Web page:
Sunday, April 3, 2011

I love My Wife

I love my wife. Or rather, I loved my wife. The poor dear. I strolled into our favourite coffee shop; it was where we had met decades earlier. The tiny bell announced my entry and the young man behind the counter offered a familiar smile. I came every day. I came faithfully at the exact same time. It was a ritual.

I kept my hands tucked deep into my pockets, like hammers in a tool belt. I continued on to the bathroom at the back of the shop to wash up before I ordered my usual coffee and lemon cake. The biting January air crept through the tiny crack in the high window. A crack ran through the middle like a ragged scar. I twisted the taps on the sink. The cold one didn't work. So, I used the hot tap. I watched the soapy foam as it swirled down the drain. One more look at the window and then I returned to the young man behind the counter.

His face crumpled into a mask of concern. "Hey, are you okay, man?"

My eyes darted to find the culprit of his alarm. My thumb found the spot of blood on the stiff, white collar of my favourite shirt (it was a gift from my wife, my darling Mary) and I rubbed at it a little. I hadn't taken the thing off since she died.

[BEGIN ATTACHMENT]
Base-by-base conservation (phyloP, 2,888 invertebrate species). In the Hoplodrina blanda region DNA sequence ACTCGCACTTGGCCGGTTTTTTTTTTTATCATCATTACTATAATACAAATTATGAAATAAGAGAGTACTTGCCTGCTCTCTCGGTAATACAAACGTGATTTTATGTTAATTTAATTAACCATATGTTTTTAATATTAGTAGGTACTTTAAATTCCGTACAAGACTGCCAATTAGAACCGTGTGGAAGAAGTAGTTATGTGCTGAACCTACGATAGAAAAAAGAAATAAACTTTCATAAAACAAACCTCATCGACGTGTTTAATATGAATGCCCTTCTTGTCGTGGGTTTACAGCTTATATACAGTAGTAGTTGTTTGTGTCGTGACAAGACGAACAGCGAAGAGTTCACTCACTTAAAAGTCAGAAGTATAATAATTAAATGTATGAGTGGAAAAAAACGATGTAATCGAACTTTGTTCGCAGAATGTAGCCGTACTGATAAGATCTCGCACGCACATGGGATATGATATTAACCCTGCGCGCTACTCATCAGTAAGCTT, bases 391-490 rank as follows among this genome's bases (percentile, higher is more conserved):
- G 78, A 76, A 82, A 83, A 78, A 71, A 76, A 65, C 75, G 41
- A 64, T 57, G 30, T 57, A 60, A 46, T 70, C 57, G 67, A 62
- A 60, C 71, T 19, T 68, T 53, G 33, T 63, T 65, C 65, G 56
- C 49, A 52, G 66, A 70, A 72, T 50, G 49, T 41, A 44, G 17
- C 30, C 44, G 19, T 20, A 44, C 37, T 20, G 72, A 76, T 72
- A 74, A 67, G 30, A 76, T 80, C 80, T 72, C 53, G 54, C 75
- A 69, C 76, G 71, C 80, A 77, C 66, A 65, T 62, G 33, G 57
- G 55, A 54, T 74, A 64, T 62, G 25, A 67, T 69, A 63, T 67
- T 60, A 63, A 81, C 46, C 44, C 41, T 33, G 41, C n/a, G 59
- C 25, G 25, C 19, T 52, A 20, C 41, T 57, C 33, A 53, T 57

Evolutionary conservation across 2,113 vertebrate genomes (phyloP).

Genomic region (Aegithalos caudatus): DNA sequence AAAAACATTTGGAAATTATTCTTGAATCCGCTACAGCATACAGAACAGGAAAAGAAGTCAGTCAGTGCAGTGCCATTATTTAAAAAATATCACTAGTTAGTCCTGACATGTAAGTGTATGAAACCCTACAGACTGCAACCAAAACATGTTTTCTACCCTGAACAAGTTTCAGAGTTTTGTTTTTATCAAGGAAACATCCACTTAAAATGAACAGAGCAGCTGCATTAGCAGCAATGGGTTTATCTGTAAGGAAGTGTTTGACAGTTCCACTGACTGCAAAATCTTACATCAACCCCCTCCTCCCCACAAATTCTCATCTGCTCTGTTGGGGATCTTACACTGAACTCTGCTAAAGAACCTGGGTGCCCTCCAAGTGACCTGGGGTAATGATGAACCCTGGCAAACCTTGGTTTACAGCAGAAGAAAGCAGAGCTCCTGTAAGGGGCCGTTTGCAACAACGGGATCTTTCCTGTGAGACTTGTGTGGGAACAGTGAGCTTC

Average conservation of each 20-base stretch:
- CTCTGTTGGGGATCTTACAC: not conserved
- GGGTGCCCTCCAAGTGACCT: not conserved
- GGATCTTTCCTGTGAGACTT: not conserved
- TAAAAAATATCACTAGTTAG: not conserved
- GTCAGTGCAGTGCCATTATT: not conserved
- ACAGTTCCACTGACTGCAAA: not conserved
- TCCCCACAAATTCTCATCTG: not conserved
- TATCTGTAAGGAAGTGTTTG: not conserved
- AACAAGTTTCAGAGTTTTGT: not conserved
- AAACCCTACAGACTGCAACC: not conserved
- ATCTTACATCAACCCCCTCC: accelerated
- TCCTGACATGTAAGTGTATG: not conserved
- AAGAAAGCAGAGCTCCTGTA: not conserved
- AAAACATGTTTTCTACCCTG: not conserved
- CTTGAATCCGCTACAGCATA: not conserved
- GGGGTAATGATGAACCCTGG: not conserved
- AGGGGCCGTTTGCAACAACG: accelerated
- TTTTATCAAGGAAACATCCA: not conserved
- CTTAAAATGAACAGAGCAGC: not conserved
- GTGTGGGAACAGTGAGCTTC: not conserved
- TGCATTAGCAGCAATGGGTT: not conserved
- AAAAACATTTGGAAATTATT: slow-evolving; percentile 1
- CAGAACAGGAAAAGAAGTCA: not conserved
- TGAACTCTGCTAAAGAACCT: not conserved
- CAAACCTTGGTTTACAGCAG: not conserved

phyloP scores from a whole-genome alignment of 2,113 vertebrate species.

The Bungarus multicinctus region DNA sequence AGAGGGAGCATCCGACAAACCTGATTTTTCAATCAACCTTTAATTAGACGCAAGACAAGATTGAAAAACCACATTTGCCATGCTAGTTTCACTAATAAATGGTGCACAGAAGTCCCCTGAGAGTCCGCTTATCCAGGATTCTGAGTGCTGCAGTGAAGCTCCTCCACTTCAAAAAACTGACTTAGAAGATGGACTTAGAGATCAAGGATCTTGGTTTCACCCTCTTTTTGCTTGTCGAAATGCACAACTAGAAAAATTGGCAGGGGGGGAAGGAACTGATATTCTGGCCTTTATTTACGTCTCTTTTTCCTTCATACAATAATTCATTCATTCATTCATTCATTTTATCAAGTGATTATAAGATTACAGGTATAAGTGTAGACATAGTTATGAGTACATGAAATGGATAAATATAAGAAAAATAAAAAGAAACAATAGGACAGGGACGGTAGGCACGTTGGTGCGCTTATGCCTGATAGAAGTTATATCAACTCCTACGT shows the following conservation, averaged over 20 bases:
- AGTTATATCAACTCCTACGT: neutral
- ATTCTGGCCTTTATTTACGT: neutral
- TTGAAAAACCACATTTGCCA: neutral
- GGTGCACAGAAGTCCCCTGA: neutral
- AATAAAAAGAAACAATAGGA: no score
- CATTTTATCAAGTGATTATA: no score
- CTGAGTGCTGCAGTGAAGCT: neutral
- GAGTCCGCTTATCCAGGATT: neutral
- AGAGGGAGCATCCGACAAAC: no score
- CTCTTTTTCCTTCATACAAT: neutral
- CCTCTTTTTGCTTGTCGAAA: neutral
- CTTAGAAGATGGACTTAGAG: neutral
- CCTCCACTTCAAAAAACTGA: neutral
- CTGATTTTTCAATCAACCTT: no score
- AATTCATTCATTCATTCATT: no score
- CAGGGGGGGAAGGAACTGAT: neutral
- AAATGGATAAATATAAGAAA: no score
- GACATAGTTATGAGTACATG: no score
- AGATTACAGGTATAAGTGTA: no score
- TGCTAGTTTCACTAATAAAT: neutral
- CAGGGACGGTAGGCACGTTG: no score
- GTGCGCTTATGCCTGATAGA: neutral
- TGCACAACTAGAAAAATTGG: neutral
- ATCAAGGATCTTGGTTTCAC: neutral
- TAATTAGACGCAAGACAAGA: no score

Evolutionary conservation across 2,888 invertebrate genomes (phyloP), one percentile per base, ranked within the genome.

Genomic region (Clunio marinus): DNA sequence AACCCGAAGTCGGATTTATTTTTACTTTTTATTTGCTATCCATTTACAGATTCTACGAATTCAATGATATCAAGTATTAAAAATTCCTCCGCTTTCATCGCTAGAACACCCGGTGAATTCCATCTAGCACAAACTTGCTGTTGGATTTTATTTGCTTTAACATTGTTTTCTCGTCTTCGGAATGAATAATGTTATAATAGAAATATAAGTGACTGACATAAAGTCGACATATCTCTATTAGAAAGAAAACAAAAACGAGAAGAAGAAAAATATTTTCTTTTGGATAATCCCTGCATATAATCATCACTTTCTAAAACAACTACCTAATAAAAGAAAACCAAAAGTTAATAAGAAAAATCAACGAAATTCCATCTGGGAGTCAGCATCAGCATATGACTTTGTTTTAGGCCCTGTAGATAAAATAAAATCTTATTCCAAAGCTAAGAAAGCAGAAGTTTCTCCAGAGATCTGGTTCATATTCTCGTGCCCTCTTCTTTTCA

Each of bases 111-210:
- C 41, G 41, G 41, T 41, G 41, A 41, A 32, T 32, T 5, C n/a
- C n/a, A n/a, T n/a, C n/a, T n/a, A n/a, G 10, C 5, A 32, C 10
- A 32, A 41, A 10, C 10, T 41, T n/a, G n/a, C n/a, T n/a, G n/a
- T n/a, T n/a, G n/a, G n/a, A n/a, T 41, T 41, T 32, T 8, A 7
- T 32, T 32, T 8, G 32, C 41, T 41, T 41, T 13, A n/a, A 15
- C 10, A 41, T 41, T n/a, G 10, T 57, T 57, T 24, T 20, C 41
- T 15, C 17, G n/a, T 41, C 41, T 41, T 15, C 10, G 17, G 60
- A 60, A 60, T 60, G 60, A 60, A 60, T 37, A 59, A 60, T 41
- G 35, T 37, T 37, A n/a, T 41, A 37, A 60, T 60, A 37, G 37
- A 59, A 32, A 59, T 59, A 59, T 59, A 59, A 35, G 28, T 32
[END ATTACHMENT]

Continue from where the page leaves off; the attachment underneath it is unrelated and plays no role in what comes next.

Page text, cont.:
"Yes," I offered a tight smile. "I just had a bit of a nose-bleed, that's all. It's this cold air that does it."

I smiled again for good measure. He smiled back.

"The usual?" I nodded. I shoved the cash onto the counter and took a seat near the far window in the corner, away from the door. As I sat, I watched the passerby and the people who wandered into the little coffee shop. It was in this way that I saw them.

They were across the street when I looked, talking to the locals and writing on little, spiral notepads. Their heads--a pair of blonde heads, by the way--snapped up to stare through the frosted windows of the coffee shop.

I groaned, my fingers flying up to grind into my temples. Those damn sirens were giving me a headache.

The police burst through the door, hands on their guns and legs braced apart.

"Gregory Smith?"

I indicated my presence with the wave of a hand and a small grunt.

"Over here, boys."

I really didn't expect them here so soon. I hadn't even gotten my coffee and cake yet.

"You're under arrest for the murder of Mary Smith..."

The cop's voice trailed on but I couldn't listen.

I stood to make securing a pair of handcuffs around my thick wrists a little easier.

Mary, dear Mary, had been a bad woman. She never listened. Well, she certainly had listened that night. But still...I loved my wife. And love means never having to say you're sorry.

Inspired by Carry on Tuesday.

3 comments:

  1. WoW! I was going with the sad flow at the start and feeling sorry in the middle...then...WHOA! What an ending! Excellent writing.

    ReplyDelete
  2. POW ... you pulled me in from the beginning until the end!

    ReplyDelete